# Number which occurs only once in the array [duplicate]

Possible Duplicate:
Finding a single number in a list

Given an array of numbers, except for one number all the others, occur twice. What should be the algorithm to find that number which occurs only once in the array?

Example

``````a[1..n] = [1,2,3,4,3,1,2]
``````

should return 4

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## marked as duplicate by codaddict, Greg Hewgill, Kyle Cronin, David Heffernan, Prasoon SauravJan 23 '11 at 8:59

Let the number which occurs only once in the array be `x`

``````x <- a[1]
for i <- 2 to n
x <- x ^ a[i]
return x
``````

Since `a ^ a = 0` and `a ^ 0 = a`

Numbers which occur in pair cancel out and the result gets stored in `x`

Working code in C++

``````#include <iostream>

template<typename T, size_t N>
size_t size(T(&a)[N])
{
return N;
}
int main()
{
int a [] = {1,2,3,4,3,1,2};
int x = a[0];
for (size_t i = 1; i< size(a) ; ++i)
{
x = x ^ a[i];
}
std::cout << x;
}
``````
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@Prasoon: good solution, Prasoon :-) – Nawaz Jan 23 '11 at 6:26
@Nawaz: :) [.....] – Prasoon Saurav Jan 23 '11 at 6:27
@Prasoon: by the way, is the function template necessary? `sizeof(a)/sizeof(a[0])` is not enough? – Nawaz Jan 23 '11 at 6:28
It is not fair... – zerkms Jan 23 '11 at 6:29
@Nawaz: This template method is useful and has been included in C++0x in the form of std::end() – Blastfurnace Jan 23 '11 at 6:30
1. Create new `int i = 0`
2. `XOR` each item with `i`
3. After all iterations there will be expected number in `i`
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O__O may I ask how this solution was so obvious to everyone here?!! I couldn't have thought of it in days... – Mehrdad Jan 23 '11 at 6:27
@Mehrdad: don't know. Because it is trivia issue? – zerkms Jan 23 '11 at 6:29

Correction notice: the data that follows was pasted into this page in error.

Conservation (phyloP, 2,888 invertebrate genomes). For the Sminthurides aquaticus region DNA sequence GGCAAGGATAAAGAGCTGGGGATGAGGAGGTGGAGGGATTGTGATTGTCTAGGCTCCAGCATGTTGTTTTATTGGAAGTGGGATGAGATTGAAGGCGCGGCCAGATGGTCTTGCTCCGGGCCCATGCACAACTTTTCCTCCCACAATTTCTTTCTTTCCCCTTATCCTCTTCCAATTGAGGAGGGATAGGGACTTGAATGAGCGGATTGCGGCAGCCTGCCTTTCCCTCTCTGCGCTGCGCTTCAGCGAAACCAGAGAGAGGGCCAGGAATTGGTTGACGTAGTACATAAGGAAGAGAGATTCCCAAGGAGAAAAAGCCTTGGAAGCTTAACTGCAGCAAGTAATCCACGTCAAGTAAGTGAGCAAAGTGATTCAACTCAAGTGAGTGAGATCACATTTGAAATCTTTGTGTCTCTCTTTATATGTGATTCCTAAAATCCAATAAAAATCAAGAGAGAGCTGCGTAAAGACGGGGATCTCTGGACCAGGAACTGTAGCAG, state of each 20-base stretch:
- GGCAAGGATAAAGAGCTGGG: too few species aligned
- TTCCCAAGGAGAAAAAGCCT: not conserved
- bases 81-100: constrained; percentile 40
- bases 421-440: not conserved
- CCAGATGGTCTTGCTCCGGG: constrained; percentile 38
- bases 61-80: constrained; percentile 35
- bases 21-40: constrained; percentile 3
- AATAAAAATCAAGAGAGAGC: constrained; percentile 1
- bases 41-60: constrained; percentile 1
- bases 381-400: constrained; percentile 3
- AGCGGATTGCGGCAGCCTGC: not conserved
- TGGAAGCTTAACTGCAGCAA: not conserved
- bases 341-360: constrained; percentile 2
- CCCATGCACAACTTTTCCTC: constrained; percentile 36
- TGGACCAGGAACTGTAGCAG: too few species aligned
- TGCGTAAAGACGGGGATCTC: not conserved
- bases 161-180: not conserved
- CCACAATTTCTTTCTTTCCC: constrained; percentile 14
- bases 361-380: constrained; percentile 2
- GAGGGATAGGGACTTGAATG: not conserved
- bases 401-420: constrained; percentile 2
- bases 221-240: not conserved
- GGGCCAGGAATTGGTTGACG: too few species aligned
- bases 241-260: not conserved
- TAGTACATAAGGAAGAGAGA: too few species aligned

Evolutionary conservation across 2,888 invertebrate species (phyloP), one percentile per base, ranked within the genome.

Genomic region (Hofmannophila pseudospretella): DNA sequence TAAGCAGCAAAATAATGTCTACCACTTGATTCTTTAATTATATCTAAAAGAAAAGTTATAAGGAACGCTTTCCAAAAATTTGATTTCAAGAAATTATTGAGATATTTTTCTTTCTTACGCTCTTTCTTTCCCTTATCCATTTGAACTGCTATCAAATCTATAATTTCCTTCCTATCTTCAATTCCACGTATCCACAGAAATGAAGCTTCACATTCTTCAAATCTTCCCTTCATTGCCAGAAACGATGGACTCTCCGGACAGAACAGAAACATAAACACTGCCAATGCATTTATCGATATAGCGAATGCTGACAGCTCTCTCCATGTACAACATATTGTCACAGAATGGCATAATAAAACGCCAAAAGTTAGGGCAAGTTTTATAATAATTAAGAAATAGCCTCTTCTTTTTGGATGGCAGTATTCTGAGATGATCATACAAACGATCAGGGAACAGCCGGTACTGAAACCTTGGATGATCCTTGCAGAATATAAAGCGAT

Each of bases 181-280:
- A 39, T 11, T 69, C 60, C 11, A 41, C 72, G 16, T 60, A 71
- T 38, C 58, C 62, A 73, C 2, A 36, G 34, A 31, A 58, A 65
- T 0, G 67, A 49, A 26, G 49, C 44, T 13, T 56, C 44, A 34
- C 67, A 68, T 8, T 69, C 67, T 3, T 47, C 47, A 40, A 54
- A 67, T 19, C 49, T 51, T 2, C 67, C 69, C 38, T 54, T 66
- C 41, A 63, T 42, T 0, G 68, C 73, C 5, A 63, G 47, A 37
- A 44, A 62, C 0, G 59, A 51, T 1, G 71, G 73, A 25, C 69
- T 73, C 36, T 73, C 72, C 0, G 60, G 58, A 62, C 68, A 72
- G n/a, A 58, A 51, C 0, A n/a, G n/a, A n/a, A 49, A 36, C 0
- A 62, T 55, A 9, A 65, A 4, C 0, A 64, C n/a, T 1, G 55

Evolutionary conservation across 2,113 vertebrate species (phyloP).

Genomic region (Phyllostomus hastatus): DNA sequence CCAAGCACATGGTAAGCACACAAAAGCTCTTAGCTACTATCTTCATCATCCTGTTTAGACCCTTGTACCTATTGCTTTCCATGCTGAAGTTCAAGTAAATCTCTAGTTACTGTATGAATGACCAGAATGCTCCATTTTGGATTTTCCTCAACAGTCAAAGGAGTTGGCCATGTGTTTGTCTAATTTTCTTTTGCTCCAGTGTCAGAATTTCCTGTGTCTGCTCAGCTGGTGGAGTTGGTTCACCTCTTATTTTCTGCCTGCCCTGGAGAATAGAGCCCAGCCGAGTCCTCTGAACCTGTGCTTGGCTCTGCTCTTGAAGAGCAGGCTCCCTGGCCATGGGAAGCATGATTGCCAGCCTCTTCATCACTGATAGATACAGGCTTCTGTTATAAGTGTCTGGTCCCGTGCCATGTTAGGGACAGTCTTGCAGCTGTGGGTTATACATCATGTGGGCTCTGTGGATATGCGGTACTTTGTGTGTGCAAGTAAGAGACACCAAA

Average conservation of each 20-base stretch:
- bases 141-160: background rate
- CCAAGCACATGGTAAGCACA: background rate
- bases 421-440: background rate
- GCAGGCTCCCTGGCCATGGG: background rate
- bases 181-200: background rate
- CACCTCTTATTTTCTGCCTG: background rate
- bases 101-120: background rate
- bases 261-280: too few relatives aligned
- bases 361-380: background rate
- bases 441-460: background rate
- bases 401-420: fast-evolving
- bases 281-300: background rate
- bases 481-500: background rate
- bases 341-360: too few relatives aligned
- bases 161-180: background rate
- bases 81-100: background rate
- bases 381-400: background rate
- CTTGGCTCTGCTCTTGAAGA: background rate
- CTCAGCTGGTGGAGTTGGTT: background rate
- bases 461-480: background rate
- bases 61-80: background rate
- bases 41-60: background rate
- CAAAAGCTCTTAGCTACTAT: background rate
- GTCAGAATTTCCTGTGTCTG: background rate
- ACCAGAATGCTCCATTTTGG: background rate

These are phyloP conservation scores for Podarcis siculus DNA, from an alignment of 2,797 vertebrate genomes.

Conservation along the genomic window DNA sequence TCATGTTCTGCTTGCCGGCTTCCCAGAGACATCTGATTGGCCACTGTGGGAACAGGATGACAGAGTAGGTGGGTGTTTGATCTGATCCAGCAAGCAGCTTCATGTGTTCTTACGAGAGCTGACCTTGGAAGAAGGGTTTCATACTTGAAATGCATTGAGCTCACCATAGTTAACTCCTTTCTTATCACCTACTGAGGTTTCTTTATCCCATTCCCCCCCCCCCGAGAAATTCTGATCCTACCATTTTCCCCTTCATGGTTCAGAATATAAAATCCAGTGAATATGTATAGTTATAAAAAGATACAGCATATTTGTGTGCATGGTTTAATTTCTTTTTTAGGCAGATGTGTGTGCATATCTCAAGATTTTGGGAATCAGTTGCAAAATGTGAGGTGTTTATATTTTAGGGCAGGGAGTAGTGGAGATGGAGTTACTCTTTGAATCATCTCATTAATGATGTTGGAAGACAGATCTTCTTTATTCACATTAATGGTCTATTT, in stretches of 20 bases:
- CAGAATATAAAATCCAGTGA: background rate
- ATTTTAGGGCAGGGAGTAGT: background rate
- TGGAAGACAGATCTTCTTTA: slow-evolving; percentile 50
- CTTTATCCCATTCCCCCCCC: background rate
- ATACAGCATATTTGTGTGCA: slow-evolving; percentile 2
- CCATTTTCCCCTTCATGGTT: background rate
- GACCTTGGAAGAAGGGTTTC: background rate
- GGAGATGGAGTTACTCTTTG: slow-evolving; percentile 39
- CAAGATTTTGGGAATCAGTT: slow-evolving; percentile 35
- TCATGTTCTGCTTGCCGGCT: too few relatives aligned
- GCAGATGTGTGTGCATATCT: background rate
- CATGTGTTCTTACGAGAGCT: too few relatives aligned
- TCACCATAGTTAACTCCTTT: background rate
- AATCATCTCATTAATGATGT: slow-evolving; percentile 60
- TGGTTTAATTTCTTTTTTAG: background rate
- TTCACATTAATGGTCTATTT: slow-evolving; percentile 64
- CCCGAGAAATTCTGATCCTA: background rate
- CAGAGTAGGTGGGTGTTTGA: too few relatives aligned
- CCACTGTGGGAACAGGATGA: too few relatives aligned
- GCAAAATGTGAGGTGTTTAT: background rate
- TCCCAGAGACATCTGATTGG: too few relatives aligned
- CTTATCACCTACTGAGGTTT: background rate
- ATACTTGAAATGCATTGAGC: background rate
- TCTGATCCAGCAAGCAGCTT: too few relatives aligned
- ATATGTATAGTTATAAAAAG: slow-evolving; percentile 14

@zerkms: Did you mean trivia or trivial? Either way, though... any recommendations on how to learn to think of solutions to problems like this that you haven't seen before? (I guess you need to be clever... not sure I'm that clever though. :( ) – Mehrdad Jan 23 '11 at 6:34
@Mehrdad: This question appears over and over. It's a bit of programming lore and one of those "aha!" moments the first time you see it. – Blastfurnace Jan 23 '11 at 6:40
@zerkms: I swear I could've lived my entire life programming without knowing this fact... @Blastfurnace: Yeah, it definitely was :) – Mehrdad Jan 23 '11 at 6:56

If you have quantities which cannot be reasonably xored (Big Integers or numbers represented as Strings, for example), an alternate approach which is also O(n) time, (but O(n) space rather than O(1) space) would be to simply use a hash table. The algorithm looks like:

``````Create a hash table of the same size as the list
For every item in the list:
If item is a key in hash table
then remove item from hash table
else add item to hash table with nominal value
At the end, there should be exactly one item in the hash table
``````

I would do, C or C++ code, but neither of them have hash tables built in. (Don't ask me why C++ doesn't have a hash table in the STL, but does have a hash map based on a red-black tree, because I have no idea what they were thinking.) And, unfortunately, I don't have a C# compiler handy to test for syntax errors, so I'm giving you Java code. It's pretty similar, though.

``````import java.util.Hashtable;
import java.util.List;

class FindUnique {
public static <T> T findUnique(List<T> list) {
Hashtable<T,Character> ht = new Hashtable<T,Character>(list.size());
for (T item : list) {
if (ht.containsKey(item)) {
ht.remove(item);
} else {
ht.put(item,'x');
}
}
return ht.keys().nextElement();
}
}
``````
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Hashed containers are in the upcoming C++0x as `std::unordered_set` and `std::unordered_map`. Current compilers already have these as TR1 library extensions. – Blastfurnace Jan 23 '11 at 16:13
For the sake of completeness, though not part of core language, if you are on a POSIX system hcreate / hsearch is available linux.die.net/man/3/hsearch – fayyazkl Oct 31 '14 at 20:53

Well i only know of the Brute force algo and it is to traverse whole array and check

Code will be like (in C#):

``````k=0;
for(int i=0 ; i < array.Length ; i++)
{
k ^= array[i];
}
return k;
``````
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``````int a[] = { 1,2,3,4,3,1,2 };

int i = std::accumulate(a, a + 7, 0, std::bit_xor<int>());
``````
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You could sort the array and then find the first element that doesn't have a pair. That would require several loops for sorting and a loop for finding the single element.

But a simplier method would be setting the double keys to zero or a value that is not possible in the current format. Depends on the programming language, as well, as you cannot change key types in c++ unlike c#.

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Several O(n) solutions based on XOR have been posted yet – Dr. belisarius Jan 23 '11 at 6:19